I love Dragon Age 2. I’m an old school CRPG boy and naturally dug how Origins harkened back to those classic isometric days, but the story was typical fantasy fare, with a narrative structure that we’ve seen in nearly every RPG over the last few decades. The sequel was bolder and weirder and, yes, very rough around the edges. It remains a tragedy that BioWare didn’t continue down this path, because there’s a spark there that simply hasn’t been present in any of its games since. 

The other Dragon Age’s are all centred around specific crises that engulf almost everything. Origins is all about ending the latest Blight and fulfilling the destiny of the Grey Wardens, while Inquisition is all about building up your militant organisation and closing the Breach. Dragon Age 2 is a biography. There are crises, sure, and darkspawn, and the conflict between the Chantry and mages, but really it’s all about Hawke. 

Hawke is BioWare’s most defined player character. There are still plenty of directions for you to take them in, but once you’re on your chosen path, it feels like you’re playing a tangible, flawed person rather than just a reflection of a bunch of arbitrary choices. They’re closer to Geralt than the Grey Warden, the Inquisitor or even Commander Shepard. This is emphasised by the fact that everything you do is actually being relayed after the fact by Varric, Dragon Age’s weirdly sexy literary giant (and dwarf).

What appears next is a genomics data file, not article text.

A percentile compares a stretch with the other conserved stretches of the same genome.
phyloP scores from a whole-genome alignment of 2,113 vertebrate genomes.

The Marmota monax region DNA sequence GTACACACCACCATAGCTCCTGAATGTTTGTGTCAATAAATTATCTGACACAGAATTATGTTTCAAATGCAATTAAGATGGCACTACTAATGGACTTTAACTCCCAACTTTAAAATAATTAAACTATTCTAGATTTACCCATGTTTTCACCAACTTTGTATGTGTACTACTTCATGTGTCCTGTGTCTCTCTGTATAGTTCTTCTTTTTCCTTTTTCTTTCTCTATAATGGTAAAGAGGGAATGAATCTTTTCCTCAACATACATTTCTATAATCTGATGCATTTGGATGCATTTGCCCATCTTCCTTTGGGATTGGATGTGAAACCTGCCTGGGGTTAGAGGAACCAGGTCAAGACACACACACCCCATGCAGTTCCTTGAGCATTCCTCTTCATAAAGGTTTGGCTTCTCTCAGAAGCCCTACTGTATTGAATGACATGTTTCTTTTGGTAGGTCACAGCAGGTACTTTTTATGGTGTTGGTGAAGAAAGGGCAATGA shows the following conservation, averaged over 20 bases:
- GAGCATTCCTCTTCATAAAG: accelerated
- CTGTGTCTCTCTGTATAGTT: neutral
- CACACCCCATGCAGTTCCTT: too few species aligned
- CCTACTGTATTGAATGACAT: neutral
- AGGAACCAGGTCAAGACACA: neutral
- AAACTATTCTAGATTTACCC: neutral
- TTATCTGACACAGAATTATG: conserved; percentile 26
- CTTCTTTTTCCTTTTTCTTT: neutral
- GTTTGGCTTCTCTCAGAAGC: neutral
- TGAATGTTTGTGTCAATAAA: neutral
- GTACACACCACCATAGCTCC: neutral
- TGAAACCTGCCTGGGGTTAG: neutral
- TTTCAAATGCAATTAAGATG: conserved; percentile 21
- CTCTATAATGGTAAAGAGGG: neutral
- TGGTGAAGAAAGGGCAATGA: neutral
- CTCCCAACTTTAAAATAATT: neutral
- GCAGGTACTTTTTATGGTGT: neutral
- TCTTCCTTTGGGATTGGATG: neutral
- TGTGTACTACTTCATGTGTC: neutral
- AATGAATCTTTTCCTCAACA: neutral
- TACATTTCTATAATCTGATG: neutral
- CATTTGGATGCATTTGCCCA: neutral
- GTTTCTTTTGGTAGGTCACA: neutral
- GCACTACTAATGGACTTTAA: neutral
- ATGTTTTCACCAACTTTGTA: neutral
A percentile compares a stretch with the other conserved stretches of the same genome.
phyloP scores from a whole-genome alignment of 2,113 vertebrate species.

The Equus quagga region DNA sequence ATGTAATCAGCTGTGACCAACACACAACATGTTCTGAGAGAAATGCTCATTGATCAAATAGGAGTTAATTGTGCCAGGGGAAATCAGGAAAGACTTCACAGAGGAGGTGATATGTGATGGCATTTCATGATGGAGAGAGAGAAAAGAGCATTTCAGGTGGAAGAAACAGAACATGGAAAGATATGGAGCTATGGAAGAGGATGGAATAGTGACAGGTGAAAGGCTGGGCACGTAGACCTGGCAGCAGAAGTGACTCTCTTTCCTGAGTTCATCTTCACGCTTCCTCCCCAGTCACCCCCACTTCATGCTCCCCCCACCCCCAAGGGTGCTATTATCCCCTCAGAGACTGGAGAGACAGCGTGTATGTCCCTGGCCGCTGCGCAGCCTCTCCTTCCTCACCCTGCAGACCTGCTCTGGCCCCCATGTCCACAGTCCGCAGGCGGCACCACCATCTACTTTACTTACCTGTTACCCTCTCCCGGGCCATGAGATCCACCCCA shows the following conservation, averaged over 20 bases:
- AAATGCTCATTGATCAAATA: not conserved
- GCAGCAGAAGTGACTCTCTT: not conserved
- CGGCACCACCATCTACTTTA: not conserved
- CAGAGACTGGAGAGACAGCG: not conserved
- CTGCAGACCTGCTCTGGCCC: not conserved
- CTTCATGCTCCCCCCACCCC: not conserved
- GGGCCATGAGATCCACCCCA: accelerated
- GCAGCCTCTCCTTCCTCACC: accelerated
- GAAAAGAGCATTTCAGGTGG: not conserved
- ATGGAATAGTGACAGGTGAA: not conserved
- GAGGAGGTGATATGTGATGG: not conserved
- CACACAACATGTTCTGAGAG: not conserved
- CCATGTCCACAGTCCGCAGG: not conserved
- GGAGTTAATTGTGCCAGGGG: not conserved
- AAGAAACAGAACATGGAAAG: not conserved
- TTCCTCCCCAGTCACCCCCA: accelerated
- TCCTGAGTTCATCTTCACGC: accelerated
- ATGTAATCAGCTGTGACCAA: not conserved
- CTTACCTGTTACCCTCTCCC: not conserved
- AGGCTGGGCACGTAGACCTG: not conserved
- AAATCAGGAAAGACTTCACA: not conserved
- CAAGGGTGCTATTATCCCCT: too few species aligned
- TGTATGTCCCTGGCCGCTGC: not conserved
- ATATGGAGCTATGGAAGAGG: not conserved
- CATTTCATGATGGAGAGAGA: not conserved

(Image credit: EA)

Varric is an excellent narrator, even if he’s not to be trusted. He’s a bit unreliable, especially when it comes to his own exploits, which makes Dragon Age 2 feel even more like an authentic biography. And through Varric we see years of Hawke’s life, their changing status, the fortunes and misfortunes of their friends, and how they grow from a nobody into a pivotal player in the fate of Kirkwall. The character progression, both in terms of Hawke and their companions, is second to none in BioWare’s oeuvre.



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